Occupational Labor Mobility
What it is:
Occupational labor mobility is the ease with which a workforce can switch industries, retrain for new jobs and transfer to other sectors.
How it works (Example):
For example, consider ice delivery or typewriter repair. A hundred years ago, before the advent of the refrigerator and the computer, these jobs were plentiful and important. As technology evolved, however, these jobs evaporated. People who had delivered ice or repaired typewriters had to find jobs in new industries in order to earn incomes, which may have required most if not all of these workers to learn new skills and pursue other interests. The degree to which they were able to "jump" to new industries easily was a sign of the country's occupational labor mobility.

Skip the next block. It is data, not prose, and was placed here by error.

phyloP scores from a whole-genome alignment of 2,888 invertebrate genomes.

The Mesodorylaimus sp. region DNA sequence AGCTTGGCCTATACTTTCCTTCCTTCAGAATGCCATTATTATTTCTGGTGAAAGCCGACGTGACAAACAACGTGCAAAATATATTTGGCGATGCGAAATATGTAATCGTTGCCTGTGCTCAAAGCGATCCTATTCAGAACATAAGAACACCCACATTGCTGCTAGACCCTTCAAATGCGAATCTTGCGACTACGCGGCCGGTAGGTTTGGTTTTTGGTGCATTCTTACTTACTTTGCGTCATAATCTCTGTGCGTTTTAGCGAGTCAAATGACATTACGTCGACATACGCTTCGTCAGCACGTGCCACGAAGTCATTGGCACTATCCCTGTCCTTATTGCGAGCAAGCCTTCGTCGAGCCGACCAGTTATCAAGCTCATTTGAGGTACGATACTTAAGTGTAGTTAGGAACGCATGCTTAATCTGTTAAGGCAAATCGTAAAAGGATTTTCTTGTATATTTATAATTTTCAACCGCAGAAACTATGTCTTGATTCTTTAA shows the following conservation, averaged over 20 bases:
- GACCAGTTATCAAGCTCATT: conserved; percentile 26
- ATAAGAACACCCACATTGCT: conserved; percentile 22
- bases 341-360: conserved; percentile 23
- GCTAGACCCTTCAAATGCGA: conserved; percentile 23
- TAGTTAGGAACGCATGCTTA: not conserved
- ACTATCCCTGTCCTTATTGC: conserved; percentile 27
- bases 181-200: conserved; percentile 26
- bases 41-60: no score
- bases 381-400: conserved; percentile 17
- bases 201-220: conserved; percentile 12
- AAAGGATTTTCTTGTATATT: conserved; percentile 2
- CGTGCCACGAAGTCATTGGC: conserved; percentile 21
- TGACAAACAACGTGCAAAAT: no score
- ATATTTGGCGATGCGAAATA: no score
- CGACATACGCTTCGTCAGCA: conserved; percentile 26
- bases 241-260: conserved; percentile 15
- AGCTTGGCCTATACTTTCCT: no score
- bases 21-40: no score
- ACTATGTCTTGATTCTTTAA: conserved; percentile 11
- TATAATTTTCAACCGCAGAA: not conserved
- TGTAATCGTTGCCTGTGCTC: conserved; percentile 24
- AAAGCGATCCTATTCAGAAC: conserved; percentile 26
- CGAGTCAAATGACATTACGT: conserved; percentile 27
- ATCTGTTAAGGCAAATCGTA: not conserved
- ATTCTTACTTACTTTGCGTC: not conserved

Why it Matters:
Occupational labor mobility lubricates an economy and insulates it from downturns. When a labor force is able to move from one industry to another or from one job type to another relatively quickly, unemployment numbers decrease and productivity increases. When occupational labor mobility does not exist, workers tend to rely on one skill set and cannot change jobs easily or at all. In many cases, governments set aside funds for worker retraining and education in order to maintain high occupational labor mobility.